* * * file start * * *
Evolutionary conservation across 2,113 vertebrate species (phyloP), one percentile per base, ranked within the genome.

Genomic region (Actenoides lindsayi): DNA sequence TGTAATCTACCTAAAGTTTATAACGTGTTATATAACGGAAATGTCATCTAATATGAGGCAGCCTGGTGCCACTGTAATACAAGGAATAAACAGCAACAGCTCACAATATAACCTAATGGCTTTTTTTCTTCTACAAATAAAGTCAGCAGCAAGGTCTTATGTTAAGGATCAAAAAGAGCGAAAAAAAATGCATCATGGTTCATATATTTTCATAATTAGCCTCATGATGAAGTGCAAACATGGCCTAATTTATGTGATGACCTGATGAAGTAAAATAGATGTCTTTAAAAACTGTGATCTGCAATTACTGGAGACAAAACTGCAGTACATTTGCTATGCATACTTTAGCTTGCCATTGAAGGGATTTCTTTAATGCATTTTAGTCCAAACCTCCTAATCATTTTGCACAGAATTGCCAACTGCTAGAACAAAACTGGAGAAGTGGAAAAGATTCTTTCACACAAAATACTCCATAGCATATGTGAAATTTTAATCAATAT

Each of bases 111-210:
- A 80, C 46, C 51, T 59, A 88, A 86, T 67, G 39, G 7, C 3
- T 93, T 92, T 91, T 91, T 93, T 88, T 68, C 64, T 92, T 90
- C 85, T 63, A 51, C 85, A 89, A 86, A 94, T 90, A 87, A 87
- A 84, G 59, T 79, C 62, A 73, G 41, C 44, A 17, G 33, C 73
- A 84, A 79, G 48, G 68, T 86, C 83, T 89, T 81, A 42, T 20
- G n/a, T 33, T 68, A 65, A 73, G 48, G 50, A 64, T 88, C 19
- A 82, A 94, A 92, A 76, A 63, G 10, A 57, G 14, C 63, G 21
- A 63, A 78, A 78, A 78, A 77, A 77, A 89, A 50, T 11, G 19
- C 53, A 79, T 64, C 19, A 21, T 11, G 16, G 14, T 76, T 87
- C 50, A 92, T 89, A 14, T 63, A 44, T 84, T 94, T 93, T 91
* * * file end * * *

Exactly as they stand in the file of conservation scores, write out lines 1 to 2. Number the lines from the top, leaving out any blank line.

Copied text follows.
Evolutionary conservation across 2,113 vertebrate species (phyloP), one percentile per base, ranked within the genome.

Genomic region (Actenoides lindsayi): DNA sequence TGTAATCTACCTAAAGTTTATAACGTGTTATATAACGGAAATGTCATCTAATATGAGGCAGCCTGGTGCCACTGTAATACAAGGAATAAACAGCAACAGCTCACAATATAACCTAATGGCTTTTTTTCTTCTACAAATAAAGTCAGCAGCAAGGTCTTATGTTAAGGATCAAAAAGAGCGAAAAAAAATGCATCATGGTTCATATATTTTCATAATTAGCCTCATGATGAAGTGCAAACATGGCCTAATTTATGTGATGACCTGATGAAGTAAAATAGATGTCTTTAAAAACTGTGATCTGCAATTACTGGAGACAAAACTGCAGTACATTTGCTATGCATACTTTAGCTTGCCATTGAAGGGATTTCTTTAATGCATTTTAGTCCAAACCTCCTAATCATTTTGCACAGAATTGCCAACTGCTAGAACAAAACTGGAGAAGTGGAAAAGATTCTTTCACACAAAATACTCCATAGCATATGTGAAATTTTAATCAATAT